AUGUSTA, Ga. — The spotlight was off Tiger Woods on Saturday at the Masters, or as much as it possibly could be for the former World No. 1. Sure large galleries were still in tow as made his way around soggy Augusta National, but any talk of a fifth green jacket was silenced with his 73-75 start that left him 13 strokes off the lead and with a tee time nearly four hours ahead of the final twosome.
Out of contention, Woods at least had some little space to go find the feels that had gone missing the first two rounds. Yet by day’s end, it was more frustration than discovery.
An even-par 72 marked some progress, but really it hid more missed opportunities. Trouble off the tee—a two-way miss—resulted in Tiger hitting just four fairways on the day, his worst total of the week, and just one over the first nine holes.
Meanwhile, distance control with his irons continued to plague Woods, starting on the first hole. After hitting his drive in the left rough, he had just 106 yards in but proceeded to dump it short into a greenside bunker en route to an opening bogey.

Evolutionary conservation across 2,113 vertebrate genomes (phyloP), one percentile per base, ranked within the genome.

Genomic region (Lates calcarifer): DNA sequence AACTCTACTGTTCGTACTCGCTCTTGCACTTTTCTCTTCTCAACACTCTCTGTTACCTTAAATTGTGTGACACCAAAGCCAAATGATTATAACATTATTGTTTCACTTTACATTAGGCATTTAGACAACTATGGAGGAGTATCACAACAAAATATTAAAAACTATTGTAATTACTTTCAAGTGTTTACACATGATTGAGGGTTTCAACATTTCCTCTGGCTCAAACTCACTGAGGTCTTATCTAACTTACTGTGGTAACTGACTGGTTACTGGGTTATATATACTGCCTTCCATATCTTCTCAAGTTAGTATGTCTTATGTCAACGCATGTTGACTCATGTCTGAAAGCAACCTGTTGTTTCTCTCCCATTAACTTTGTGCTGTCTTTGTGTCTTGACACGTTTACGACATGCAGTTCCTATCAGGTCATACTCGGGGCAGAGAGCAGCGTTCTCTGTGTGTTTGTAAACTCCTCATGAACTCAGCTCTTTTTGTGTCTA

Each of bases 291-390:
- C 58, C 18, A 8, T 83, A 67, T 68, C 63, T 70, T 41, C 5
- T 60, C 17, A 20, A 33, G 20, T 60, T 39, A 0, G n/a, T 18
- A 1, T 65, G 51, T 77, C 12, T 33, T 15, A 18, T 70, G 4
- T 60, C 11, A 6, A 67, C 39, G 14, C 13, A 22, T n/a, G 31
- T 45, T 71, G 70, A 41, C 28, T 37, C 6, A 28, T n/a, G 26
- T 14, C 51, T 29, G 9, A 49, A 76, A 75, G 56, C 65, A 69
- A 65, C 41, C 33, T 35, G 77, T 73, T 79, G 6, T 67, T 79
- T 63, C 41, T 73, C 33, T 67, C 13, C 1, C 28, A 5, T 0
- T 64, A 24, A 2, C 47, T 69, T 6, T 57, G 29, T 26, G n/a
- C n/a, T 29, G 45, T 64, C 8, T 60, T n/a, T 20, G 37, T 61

The same happened on the second hole, Woods’ approach from 154 yards coming up woefully short into a greenside bunker. Another failed up-and-down, and Woods was reeling.
Andrew Redington/Getty Images
“I didn’t feel very good with my irons and it showed,” Woods said. “It’s been scratchy this week. I just haven’t gotten it done. … My swing’s just off with my irons just at the wrong time.”
Short wasn’t the only issue; long was in play, too, as Woods airmailed approaches on the par-5 15th and par-4 18th. The former was particularly bewildering as it meant that Woods hit just one of the par 5s in regulation (a birdie on the eighth).
“It was just like yesterday,” Woods said. “I’m not getting up there and not taking advantage of the par 5s and consequently a good round is even par.”
That said, there were rays of light. Woods hit the green on all four par 3s, making birdies on the fourth, sixth and 16th. And just hitting the green at the 12th was big deal after knocking it into the water on Rae’s Creek the first two days. Plus, he didn’t miss a putt from inside 10 feet, his short game helping salvage the round.
Still, the disappointment remained evident. Only once as professional had Woods entered the final round of the Masters outside of 20th place (T-38 in 2012). Come Sunday, he’ll begin the round T-41. Woods has a Sunday score in mind that would help salvage the week.
“I would like to get back to even par, that would be a nice goal. Maybe even one under, into red figures.”
To get to under par for the tournament, that would mean shooting a 67 on Sunday. You don’t put much past Woods, but to accomplish that means he’s got some work to do.